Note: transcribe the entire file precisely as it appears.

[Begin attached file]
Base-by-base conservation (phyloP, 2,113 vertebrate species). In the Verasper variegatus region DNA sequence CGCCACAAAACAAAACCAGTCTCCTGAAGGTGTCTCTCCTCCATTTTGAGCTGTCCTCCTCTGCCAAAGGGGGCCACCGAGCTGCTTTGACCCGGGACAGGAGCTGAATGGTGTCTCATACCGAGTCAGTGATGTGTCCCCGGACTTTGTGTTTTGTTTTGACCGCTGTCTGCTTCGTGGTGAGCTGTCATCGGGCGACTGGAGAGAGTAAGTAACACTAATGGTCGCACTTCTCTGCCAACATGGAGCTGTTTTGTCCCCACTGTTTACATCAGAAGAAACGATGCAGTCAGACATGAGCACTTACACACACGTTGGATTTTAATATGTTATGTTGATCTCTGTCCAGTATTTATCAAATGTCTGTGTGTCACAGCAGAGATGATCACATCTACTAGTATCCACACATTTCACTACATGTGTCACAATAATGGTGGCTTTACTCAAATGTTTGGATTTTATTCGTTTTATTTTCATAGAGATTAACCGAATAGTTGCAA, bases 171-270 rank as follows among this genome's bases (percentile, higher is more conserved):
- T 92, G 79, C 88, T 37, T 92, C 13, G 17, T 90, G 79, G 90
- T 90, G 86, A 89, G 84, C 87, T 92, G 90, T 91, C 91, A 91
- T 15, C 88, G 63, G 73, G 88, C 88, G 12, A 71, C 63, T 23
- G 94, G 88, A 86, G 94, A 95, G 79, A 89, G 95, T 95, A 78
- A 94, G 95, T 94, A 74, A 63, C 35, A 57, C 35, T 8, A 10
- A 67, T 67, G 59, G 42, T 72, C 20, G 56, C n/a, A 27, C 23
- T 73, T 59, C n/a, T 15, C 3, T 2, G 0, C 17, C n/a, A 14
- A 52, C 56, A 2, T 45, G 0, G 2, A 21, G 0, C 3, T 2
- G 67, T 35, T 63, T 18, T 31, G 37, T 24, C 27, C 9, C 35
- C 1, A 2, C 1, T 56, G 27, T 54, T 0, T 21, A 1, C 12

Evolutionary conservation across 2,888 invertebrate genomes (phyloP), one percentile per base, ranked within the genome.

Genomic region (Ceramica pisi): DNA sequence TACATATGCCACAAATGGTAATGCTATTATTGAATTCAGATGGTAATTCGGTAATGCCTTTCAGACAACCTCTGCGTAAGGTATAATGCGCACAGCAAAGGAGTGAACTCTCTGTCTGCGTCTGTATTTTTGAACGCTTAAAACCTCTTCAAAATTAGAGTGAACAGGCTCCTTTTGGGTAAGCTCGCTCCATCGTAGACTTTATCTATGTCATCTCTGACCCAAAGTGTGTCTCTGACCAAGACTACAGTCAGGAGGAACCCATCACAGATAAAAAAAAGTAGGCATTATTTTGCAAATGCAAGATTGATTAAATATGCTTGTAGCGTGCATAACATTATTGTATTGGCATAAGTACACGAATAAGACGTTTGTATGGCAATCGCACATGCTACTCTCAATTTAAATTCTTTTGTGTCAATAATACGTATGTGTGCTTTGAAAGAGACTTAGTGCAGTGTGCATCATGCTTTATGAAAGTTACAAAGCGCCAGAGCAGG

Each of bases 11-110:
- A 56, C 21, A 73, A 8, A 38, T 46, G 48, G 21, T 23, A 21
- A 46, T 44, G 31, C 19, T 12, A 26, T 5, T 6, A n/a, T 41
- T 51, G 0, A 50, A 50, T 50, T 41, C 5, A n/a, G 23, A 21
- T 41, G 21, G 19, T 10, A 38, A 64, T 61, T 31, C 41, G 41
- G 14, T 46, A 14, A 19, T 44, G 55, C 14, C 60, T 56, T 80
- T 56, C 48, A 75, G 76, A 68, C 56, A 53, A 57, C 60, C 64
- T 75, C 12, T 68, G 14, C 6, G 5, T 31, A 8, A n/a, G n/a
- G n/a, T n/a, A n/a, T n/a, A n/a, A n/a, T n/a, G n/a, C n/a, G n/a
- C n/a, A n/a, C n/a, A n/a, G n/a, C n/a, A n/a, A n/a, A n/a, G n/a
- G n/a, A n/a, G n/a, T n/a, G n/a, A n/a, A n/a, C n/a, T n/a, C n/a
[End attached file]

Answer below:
Base-by-base conservation (phyloP, 2,113 vertebrate species). In the Verasper variegatus region DNA sequence CGCCACAAAACAAAACCAGTCTCCTGAAGGTGTCTCTCCTCCATTTTGAGCTGTCCTCCTCTGCCAAAGGGGGCCACCGAGCTGCTTTGACCCGGGACAGGAGCTGAATGGTGTCTCATACCGAGTCAGTGATGTGTCCCCGGACTTTGTGTTTTGTTTTGACCGCTGTCTGCTTCGTGGTGAGCTGTCATCGGGCGACTGGAGAGAGTAAGTAACACTAATGGTCGCACTTCTCTGCCAACATGGAGCTGTTTTGTCCCCACTGTTTACATCAGAAGAAACGATGCAGTCAGACATGAGCACTTACACACACGTTGGATTTTAATATGTTATGTTGATCTCTGTCCAGTATTTATCAAATGTCTGTGTGTCACAGCAGAGATGATCACATCTACTAGTATCCACACATTTCACTACATGTGTCACAATAATGGTGGCTTTACTCAAATGTTTGGATTTTATTCGTTTTATTTTCATAGAGATTAACCGAATAGTTGCAA, bases 171-270 rank as follows among this genome's bases (percentile, higher is more conserved):
- T 92, G 79, C 88, T 37, T 92, C 13, G 17, T 90, G 79, G 90
- T 90, G 86, A 89, G 84, C 87, T 92, G 90, T 91, C 91, A 91
- T 15, C 88, G 63, G 73, G 88, C 88, G 12, A 71, C 63, T 23
- G 94, G 88, A 86, G 94, A 95, G 79, A 89, G 95, T 95, A 78
- A 94, G 95, T 94, A 74, A 63, C 35, A 57, C 35, T 8, A 10
- A 67, T 67, G 59, G 42, T 72, C 20, G 56, C n/a, A 27, C 23
- T 73, T 59, C n/a, T 15, C 3, T 2, G 0, C 17, C n/a, A 14
- A 52, C 56, A 2, T 45, G 0, G 2, A 21, G 0, C 3, T 2
- G 67, T 35, T 63, T 18, T 31, G 37, T 24, C 27, C 9, C 35
- C 1, A 2, C 1, T 56, G 27, T 54, T 0, T 21, A 1, C 12

Evolutionary conservation across 2,888 invertebrate genomes (phyloP), one percentile per base, ranked within the genome.

Genomic region (Ceramica pisi): DNA sequence TACATATGCCACAAATGGTAATGCTATTATTGAATTCAGATGGTAATTCGGTAATGCCTTTCAGACAACCTCTGCGTAAGGTATAATGCGCACAGCAAAGGAGTGAACTCTCTGTCTGCGTCTGTATTTTTGAACGCTTAAAACCTCTTCAAAATTAGAGTGAACAGGCTCCTTTTGGGTAAGCTCGCTCCATCGTAGACTTTATCTATGTCATCTCTGACCCAAAGTGTGTCTCTGACCAAGACTACAGTCAGGAGGAACCCATCACAGATAAAAAAAAGTAGGCATTATTTTGCAAATGCAAGATTGATTAAATATGCTTGTAGCGTGCATAACATTATTGTATTGGCATAAGTACACGAATAAGACGTTTGTATGGCAATCGCACATGCTACTCTCAATTTAAATTCTTTTGTGTCAATAATACGTATGTGTGCTTTGAAAGAGACTTAGTGCAGTGTGCATCATGCTTTATGAAAGTTACAAAGCGCCAGAGCAGG

Each of bases 11-110:
- A 56, C 21, A 73, A 8, A 38, T 46, G 48, G 21, T 23, A 21
- A 46, T 44, G 31, C 19, T 12, A 26, T 5, T 6, A n/a, T 41
- T 51, G 0, A 50, A 50, T 50, T 41, C 5, A n/a, G 23, A 21
- T 41, G 21, G 19, T 10, A 38, A 64, T 61, T 31, C 41, G 41
- G 14, T 46, A 14, A 19, T 44, G 55, C 14, C 60, T 56, T 80
- T 56, C 48, A 75, G 76, A 68, C 56, A 53, A 57, C 60, C 64
- T 75, C 12, T 68, G 14, C 6, G 5, T 31, A 8, A n/a, G n/a
- G n/a, T n/a, A n/a, T n/a, A n/a, A n/a, T n/a, G n/a, C n/a, G n/a
- C n/a, A n/a, C n/a, A n/a, G n/a, C n/a, A n/a, A n/a, A n/a, G n/a
- G n/a, A n/a, G n/a, T n/a, G n/a, A n/a, A n/a, C n/a, T n/a, C n/a